Bob Woodward praises Milley as 'courageous,' says general's alleged actions 'took their breaths away'

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In media news today, reporters slam the White House for shouting down questions from the press pool, MSNBC’s Joy Reid calls the focus on the Gabby Petito case ‘missing White woman syndrome,’ and Texas Democrat Henry Cuellar argues with CNN anchor over border patrol agents on horseback

The Washington Post’s Bob Woodward praised the alleged actions of Gen. Mark Milley in his new book “Peril” as “courageous” during an interview Tuesday.

Milley, the chairman of the Joint Chiefs of Staff, captured headlines last week after a scene in Woodward and Robert Costa’s book “Peril” described the general going behind the back of former President Donald Trump to assure China the U.S. wouldn’t do anything rash. 

The book alleges Milley placed two calls to his Chinese counterpart, Gen. Li Zuocheng of the People’s Liberation Army, one prior to the 2020 presidential election on Oct. 30, 2020, and the other two days after the Jan. 6 riots on Capitol Hill after receiving intelligence that China feared the U.S. would attack them. The phone calls were never mentioned to Trump, according to Woodward’s and Costa’s reporting.

On “The Late Show with Stephen Colbert,” Woodward praised Milley for his actions, which reportedly included calling to put China’s mind at ease.

“The one courageous person who did something was Gen. Milley,” Woodward told Colbert, before describing a scene from the book which “took their breaths away.”

Following an urgent phone call from Speaker Nancy Pelosi, D-Calif., in which she expressed her concerns about Trump starting a nuclear war, Woodward said Milley assembled military officials for a meeting to discuss the “procedures” they would take in the event of an emergency.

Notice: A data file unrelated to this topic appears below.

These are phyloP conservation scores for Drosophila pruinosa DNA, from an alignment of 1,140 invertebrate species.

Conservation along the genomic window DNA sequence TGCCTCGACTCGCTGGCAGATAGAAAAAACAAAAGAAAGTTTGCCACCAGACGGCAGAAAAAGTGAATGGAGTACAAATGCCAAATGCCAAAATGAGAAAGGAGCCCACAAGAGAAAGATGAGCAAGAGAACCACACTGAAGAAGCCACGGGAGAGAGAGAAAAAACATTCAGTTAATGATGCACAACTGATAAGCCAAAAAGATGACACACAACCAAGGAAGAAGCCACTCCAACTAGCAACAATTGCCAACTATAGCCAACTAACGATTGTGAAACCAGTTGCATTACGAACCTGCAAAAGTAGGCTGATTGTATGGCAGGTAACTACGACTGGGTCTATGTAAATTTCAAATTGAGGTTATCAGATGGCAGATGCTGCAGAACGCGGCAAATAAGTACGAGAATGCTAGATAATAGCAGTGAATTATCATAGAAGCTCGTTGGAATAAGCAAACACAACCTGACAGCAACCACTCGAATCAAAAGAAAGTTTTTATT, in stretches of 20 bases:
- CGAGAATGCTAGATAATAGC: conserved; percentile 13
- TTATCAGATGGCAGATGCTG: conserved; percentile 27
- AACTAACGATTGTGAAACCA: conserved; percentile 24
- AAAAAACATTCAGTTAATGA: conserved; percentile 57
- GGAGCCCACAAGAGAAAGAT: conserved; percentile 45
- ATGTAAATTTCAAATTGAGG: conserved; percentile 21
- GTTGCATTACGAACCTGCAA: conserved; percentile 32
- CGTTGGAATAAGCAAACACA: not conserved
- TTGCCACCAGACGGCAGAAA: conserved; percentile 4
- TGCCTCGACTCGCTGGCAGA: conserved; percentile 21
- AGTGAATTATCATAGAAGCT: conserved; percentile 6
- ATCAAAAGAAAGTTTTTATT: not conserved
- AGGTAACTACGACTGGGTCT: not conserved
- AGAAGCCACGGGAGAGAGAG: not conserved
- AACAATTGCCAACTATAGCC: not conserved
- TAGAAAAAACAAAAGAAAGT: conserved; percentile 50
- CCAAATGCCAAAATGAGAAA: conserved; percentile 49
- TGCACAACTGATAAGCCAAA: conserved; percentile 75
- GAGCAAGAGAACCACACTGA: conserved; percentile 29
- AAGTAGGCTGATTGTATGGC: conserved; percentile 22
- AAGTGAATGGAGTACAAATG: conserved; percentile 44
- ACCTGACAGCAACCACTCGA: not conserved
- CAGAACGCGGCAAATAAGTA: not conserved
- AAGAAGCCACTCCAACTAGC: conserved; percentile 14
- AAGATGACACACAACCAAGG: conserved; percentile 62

“Now he’s not seizing power,” Woodward said of Milley. “He’s putting in precautions to make sure, if Trump’s going to blow up the world or do something that’s against American interests or in fact against Trump’s interests, he’s going to at least be there at the table saying, ‘No!’”

Woodward said he and Costa approached the book “not from a partisan angle,” but went on to question Trump’s moves and suggested he had been a “national security crisis.” Colbert likewise concluded that the “greatest domestic threat” to democracy “was the president himself.”

Colbert also praised Milley in a monologue last week when the news first dropped, suggesting Trump was unstable.

“But going nuclear makes sense for the former president; after all, he is a fat man who acts like a little boy,” Colbert said, referencing the names of the nuclear weapons dropped on Japan in 1945.

There’s been fierce criticism of Milley’s actions as outlined in the book, although the general and some defenders have described his actions as unremarkable.

“In case you were wondering how the hacks in the corrupt corporate media were gonna spin this, you got your answer: Sure, Milley committed treason but it was just, you know, common sense,” radio host Gerry Callahan tweeted.

Journalist Glenn Greenwald accused the media of putting Milley on a pedestal of hypocrisy.

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